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"OH WATERS, TEEM WITH MEDICINE TO KEEP MY BODY SAFE FROM HARM, SO THAT I MAY LONG SEE THE SUN." - Rig Veda
Philosophical understandings of consciousness divide into emergentist positions (when the universe is sufficiently organized and complex it gives rise to consciousness) vs. panpsychism (consciousness pervades the universe). A leading emergentist position derives from autopoietic theory of Maturana and Varela: to be alive is to have cognition, one component of which is sentience. Here, reflecting autopoietic theory, we define sentience as: sensing of the surrounding environment, complex processing of information that has been sensed, (i.e. processing mechanisms defined by characteristics of a complex system), and generation of a response. Further, complexity theory, points to all aspects of the universe comprising “systems of systems.” Bringing these themes together, we find that sentience is not limited to the living, but present throughout existence. Thus, a complexity approach shifts autopoietic theory from an emergentist to a panpsychist position and shows that sentience must be inherent in all structures of existence across all levels of scale.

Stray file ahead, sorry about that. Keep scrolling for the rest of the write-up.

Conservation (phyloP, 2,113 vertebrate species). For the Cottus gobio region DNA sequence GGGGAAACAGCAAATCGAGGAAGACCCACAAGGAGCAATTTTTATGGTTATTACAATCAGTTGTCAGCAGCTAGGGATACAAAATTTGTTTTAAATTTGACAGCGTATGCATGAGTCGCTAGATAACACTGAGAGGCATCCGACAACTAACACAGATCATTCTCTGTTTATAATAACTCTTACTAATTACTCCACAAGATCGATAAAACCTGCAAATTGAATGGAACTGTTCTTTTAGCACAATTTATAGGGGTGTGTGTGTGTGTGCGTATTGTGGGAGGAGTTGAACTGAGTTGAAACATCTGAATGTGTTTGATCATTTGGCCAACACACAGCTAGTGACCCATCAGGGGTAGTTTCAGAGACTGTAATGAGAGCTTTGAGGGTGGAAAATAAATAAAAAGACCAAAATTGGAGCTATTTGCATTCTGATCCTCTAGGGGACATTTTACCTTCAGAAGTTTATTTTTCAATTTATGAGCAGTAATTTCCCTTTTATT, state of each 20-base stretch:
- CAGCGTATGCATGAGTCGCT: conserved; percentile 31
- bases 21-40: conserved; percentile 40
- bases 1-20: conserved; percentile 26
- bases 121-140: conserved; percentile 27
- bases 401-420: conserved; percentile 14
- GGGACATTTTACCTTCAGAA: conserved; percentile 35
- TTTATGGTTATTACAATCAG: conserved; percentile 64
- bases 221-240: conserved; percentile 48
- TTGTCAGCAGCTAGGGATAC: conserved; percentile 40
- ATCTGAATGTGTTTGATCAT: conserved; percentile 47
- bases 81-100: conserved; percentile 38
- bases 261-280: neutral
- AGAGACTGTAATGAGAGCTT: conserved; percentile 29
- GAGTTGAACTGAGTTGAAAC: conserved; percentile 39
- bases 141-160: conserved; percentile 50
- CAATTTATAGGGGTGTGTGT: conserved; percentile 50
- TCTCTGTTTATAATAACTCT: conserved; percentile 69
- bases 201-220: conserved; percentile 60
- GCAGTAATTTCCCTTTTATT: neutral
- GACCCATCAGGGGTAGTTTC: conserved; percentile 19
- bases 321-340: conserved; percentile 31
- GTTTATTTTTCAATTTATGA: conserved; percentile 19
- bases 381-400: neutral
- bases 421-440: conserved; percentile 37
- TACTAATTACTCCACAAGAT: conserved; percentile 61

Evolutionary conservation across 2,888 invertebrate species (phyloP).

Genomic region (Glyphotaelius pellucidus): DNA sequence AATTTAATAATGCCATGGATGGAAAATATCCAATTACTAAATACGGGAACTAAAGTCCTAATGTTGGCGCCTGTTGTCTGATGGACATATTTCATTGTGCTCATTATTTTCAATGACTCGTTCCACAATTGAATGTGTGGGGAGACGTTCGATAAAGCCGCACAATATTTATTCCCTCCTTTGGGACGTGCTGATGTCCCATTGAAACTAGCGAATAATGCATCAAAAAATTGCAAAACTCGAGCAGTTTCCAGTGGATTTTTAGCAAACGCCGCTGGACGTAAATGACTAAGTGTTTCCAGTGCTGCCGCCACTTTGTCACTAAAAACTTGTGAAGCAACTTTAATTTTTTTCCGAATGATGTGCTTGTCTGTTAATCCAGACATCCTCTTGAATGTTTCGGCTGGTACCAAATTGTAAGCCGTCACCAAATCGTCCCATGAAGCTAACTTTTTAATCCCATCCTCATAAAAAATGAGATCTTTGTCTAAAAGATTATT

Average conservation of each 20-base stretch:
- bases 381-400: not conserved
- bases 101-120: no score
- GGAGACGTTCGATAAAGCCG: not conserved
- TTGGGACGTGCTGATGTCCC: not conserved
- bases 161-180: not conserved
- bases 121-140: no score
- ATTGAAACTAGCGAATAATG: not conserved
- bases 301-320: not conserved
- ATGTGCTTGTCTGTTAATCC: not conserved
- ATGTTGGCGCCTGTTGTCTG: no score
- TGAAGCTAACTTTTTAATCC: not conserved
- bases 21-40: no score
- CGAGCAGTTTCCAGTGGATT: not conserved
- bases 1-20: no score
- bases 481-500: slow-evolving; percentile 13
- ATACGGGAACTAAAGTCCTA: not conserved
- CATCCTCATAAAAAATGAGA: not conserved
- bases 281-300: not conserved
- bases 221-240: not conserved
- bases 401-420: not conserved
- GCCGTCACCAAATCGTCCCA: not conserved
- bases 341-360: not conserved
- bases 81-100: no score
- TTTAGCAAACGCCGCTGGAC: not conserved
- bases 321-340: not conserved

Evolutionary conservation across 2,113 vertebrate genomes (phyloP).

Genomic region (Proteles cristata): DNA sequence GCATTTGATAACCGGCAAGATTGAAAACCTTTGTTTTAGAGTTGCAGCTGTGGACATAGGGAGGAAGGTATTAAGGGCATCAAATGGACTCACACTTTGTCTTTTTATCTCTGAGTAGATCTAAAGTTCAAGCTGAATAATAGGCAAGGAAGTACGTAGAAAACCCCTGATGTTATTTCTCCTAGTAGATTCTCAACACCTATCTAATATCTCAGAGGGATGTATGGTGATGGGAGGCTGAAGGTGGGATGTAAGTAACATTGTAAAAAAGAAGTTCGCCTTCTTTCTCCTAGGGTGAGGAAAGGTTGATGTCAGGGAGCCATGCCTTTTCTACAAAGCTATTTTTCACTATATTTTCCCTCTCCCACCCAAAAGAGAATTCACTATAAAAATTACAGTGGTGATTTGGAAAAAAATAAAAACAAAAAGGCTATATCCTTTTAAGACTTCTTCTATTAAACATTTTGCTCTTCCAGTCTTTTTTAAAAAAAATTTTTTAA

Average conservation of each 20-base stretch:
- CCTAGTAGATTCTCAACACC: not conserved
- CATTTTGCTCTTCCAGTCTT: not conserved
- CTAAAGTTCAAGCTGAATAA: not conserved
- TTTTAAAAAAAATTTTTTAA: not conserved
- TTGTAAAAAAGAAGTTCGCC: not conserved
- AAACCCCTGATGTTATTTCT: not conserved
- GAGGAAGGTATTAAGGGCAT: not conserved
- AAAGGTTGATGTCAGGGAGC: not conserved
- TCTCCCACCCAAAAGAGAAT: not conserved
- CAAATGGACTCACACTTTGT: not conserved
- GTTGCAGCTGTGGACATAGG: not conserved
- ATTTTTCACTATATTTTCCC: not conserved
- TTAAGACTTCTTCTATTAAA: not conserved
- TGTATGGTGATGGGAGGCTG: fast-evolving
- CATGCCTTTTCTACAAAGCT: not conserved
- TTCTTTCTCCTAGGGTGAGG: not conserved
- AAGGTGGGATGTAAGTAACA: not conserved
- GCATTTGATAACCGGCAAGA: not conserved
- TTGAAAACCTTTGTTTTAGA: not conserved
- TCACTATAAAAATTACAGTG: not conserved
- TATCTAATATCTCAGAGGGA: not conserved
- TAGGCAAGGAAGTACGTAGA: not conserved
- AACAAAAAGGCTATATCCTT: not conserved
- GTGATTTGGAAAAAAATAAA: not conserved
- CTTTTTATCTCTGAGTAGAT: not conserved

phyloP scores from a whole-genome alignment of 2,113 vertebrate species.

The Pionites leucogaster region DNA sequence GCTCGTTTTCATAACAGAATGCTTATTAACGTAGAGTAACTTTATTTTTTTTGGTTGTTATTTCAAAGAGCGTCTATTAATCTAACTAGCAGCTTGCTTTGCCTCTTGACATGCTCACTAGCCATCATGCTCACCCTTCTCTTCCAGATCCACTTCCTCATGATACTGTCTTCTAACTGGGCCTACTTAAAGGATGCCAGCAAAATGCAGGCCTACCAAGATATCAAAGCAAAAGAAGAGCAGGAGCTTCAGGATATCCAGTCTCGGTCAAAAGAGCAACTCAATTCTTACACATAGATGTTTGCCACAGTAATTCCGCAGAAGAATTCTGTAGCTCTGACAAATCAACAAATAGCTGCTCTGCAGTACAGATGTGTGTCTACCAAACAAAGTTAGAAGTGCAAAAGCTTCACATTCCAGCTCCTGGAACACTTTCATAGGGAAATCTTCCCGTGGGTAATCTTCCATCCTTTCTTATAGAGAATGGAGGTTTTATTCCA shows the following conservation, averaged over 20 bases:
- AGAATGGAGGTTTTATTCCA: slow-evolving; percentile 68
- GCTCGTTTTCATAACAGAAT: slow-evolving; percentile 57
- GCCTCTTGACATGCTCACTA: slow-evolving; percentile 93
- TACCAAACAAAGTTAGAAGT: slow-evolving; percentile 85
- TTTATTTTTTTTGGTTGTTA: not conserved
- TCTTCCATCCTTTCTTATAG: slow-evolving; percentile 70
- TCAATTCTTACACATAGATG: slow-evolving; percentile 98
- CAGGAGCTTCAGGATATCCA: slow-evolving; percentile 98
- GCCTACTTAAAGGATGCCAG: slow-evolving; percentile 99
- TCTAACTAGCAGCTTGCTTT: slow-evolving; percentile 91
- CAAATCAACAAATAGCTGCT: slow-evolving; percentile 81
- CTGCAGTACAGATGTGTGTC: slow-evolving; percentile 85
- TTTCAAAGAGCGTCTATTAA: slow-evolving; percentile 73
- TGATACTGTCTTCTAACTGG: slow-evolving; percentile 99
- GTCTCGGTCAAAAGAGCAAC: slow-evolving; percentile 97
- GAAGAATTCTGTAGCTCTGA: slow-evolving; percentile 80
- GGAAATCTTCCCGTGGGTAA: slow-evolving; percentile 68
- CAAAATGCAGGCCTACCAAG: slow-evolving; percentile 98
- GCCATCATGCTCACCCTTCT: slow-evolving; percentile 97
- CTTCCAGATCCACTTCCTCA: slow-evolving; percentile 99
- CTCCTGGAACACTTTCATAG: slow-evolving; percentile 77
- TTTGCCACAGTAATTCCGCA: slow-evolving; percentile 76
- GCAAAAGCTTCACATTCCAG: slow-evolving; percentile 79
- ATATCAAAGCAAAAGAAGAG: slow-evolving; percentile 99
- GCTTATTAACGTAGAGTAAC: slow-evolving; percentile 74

We see these very simple programs, with very complex behavior. It makes one think that maybe there’s a simple program for our whole universe. And that even though physics seems to involve more and more complicated equations, that somewhere underneath it all there might just be a tiny little program. We don’t know if things work that way. But if out there in the computational universe of possible programs, the program for our universe is just sitting there waiting to be found, it seems embarrassing not to be looking for it.